It's hard to believe, but there are currently no explicit statewide laws in Indiana prohibiting discrimination against gay and transgender Hoosiers.
In fact, since the so-called "Religious Freedom Restoration Act" (RFRA) passed last year—to national backlash from big business, tech giants, major sports organizations, renown entertainers, and governors across the country—LGBT Hoosiers have been more vulnerable to discrimination than they were before.
RFRA didn't only carry harmful consequences for Indiana's LGBT community; it proved incredibly damaging for Indiana's economy as well. Some estimates figure the Hoosier state lost billions over RFRA-related fall-out.
Now, lawmakers have introduced several pieces of legislation to "fix" RFRA that do more harm than good—in some cases extending harmful religious exemptions, overriding local non-discrimination ordinances, or completely writing transgender people out of the bill.
At the end of the day the bills that lawmakers have proposed overly complicate an issue that is very simple. The easiest and most immediate solution to Indiana's problem of LGBT discrimination is to add four words and a comma to the existing civil rights bill: "sexual orientation, gender identity."
Tell your lawmakers: Hoosiers don't need complex fixes when there are simple solutions. Update Indiana's civil rights law to include protections on the basis of sexual orientation and gender identity to ensure LGBT Hoosiers are protected from discrimination.
As your constituent, I am writing to urge you to support nothing short of comprehensive non-discrimination protections for gay and transgender Hoosiers during the 2016 legislative session.
As you must know, currently there are no explicit protections for gay and transgender Hoosiers in employment, housing and public accommodations. There is a simple solution to that, though—updating Indiana's civil rights law to include four words: "sexual orientation, gender identity"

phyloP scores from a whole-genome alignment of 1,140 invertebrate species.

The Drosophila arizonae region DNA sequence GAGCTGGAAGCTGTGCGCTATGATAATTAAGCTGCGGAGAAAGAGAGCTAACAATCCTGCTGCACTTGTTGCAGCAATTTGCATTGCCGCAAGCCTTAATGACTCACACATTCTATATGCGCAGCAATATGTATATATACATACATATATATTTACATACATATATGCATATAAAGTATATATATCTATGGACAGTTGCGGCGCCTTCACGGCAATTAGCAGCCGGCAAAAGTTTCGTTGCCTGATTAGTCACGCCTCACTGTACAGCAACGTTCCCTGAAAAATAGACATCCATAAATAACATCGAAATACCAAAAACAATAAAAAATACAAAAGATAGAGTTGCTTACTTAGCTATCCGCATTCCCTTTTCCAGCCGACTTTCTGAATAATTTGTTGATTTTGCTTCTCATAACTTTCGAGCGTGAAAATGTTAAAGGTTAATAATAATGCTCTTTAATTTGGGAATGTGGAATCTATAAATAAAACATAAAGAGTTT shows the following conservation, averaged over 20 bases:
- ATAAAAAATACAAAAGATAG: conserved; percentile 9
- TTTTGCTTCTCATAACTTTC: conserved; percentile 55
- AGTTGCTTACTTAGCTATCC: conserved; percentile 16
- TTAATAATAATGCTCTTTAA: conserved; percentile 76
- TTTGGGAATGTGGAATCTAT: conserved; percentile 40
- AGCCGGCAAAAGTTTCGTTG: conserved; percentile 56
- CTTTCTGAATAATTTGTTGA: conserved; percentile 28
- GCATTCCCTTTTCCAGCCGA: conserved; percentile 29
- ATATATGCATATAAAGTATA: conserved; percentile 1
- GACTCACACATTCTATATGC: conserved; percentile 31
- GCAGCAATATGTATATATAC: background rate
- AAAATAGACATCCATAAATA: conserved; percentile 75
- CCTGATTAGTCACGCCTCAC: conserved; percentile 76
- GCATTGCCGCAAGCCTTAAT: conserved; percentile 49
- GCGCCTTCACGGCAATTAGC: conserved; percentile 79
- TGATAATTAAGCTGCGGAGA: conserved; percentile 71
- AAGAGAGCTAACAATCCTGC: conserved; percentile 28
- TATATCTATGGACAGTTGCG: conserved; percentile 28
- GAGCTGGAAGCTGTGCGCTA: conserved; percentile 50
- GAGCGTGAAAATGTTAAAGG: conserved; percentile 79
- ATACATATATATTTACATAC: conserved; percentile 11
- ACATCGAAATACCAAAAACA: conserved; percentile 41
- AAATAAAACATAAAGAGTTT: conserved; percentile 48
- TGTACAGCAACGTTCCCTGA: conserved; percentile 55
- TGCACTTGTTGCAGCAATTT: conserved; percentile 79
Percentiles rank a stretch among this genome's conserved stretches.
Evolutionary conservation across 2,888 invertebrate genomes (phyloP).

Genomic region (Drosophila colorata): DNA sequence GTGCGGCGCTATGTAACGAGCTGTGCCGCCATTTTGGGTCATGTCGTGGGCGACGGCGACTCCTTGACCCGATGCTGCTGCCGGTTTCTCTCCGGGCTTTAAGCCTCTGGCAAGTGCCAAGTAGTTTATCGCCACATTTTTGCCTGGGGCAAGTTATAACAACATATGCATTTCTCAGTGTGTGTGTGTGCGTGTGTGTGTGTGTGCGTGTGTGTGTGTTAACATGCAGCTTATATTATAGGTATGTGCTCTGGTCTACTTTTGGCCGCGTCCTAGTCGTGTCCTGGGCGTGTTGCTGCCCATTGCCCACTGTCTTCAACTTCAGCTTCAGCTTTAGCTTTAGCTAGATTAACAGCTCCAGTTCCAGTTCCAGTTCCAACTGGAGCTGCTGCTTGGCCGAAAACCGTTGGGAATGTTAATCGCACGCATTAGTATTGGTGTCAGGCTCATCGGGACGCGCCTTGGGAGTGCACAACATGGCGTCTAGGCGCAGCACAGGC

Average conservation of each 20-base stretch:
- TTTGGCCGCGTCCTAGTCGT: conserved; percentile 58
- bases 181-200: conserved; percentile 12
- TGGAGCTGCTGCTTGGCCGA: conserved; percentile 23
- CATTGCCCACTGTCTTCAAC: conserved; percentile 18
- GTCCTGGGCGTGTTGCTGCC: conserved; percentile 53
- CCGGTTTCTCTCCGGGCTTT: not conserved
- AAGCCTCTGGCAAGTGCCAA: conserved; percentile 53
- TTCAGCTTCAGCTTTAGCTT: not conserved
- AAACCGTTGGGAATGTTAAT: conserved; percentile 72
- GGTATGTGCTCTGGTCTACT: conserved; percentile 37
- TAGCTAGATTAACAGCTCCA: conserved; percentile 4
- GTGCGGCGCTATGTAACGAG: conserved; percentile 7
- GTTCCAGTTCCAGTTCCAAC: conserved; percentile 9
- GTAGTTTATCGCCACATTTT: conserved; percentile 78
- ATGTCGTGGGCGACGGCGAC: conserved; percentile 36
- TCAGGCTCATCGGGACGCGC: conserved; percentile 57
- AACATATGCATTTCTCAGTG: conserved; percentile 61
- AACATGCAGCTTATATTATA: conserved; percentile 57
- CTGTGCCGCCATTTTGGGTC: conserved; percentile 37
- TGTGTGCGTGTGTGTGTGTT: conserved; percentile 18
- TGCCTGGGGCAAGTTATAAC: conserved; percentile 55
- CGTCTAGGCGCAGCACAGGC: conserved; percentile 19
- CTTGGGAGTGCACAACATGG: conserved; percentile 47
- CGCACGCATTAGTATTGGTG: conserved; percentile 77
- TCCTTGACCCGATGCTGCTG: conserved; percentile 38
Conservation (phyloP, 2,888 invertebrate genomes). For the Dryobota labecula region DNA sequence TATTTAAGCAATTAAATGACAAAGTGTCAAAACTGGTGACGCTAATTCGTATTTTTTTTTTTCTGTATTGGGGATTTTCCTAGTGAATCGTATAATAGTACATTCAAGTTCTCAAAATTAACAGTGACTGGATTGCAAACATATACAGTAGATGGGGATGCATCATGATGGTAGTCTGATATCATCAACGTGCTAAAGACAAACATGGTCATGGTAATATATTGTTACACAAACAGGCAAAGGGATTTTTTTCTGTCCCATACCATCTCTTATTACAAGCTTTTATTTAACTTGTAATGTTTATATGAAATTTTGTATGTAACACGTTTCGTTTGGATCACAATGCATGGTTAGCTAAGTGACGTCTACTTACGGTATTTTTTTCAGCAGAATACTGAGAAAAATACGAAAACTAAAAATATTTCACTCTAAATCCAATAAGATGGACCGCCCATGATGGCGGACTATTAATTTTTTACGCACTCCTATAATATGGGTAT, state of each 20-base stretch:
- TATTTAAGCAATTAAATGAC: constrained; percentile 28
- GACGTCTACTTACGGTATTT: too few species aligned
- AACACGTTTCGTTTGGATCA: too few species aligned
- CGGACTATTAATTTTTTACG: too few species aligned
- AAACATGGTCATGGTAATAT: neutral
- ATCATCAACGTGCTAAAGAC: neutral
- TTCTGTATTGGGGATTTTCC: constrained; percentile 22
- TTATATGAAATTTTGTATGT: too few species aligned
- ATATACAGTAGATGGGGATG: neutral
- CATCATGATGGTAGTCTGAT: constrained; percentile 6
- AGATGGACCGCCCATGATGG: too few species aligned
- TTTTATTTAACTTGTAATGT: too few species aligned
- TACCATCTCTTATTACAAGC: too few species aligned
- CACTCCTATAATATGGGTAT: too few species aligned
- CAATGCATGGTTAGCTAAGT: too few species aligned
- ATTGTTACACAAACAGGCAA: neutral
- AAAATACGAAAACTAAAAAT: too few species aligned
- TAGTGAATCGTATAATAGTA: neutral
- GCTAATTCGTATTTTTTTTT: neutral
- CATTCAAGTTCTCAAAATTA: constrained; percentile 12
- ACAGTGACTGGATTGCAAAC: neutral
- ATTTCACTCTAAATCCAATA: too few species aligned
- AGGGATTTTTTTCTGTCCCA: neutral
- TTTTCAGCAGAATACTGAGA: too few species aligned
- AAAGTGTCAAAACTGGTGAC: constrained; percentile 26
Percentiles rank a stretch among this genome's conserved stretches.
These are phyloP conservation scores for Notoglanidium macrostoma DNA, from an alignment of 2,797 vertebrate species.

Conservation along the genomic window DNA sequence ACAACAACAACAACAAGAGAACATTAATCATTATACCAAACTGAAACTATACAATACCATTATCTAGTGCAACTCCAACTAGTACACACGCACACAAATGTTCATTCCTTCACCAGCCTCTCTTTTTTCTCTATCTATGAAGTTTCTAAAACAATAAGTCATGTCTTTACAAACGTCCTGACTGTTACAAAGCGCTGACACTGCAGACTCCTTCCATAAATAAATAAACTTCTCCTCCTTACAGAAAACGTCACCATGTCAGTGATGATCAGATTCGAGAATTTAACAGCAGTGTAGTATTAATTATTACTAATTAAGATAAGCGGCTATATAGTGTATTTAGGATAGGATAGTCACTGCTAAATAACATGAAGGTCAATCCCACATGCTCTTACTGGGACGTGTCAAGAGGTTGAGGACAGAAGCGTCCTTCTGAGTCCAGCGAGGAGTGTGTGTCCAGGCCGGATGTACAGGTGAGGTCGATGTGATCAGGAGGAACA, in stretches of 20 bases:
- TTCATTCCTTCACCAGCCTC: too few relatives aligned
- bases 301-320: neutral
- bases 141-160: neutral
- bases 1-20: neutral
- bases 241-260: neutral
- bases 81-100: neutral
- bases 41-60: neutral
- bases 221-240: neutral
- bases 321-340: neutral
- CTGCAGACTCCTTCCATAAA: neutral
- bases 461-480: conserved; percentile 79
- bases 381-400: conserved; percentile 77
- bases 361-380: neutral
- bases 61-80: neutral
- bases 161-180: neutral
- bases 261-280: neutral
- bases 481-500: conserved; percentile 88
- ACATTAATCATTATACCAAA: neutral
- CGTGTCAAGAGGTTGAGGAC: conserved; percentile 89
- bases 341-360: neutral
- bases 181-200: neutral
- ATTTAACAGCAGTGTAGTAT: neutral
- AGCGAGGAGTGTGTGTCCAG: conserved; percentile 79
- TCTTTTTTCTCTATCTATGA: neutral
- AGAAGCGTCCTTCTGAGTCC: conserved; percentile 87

Pending legislation to supposedly address this problem—specifically SB 66, SB 100 and SB 344—falls short. Most notably, SB 344 offers zero protections to transgender Hoosiers, leaving thousands of hardworking people across our state vulnerable to discrimination with no legal recourse.
We've already seen the economic and reputational damage Indiana suffered in the wake of RFRA. While SB 100 is designed to repair some of that damage, as it currently stands, the legislation actually creates more questions—and grave problems—than it answers. And from where I stand, SB 66 could just as well be titled "Super RFRA."
Fortunately, there is an easy solution to this problem: adding "sexual orientation, gender identity" to the section of state code that already contains non-discrimination protections based on race, gender, veteran status and religion. Recent, independent polling shows an impressive 70% support for updating our civil rights laws in this way.
As a Hoosier and your constituent, I hope you will support this legislative solution and work to pass it in the upcoming session. Doing so is essential to guaranteeing that all people in our state are treated fairly and with respect—and it is vital to ensuring that our state can continue to compete in the national and global marketplace.
Please, only advance legislation that fully protects LGBT Hoosiers. Nothing less.
Thank you for your consideration.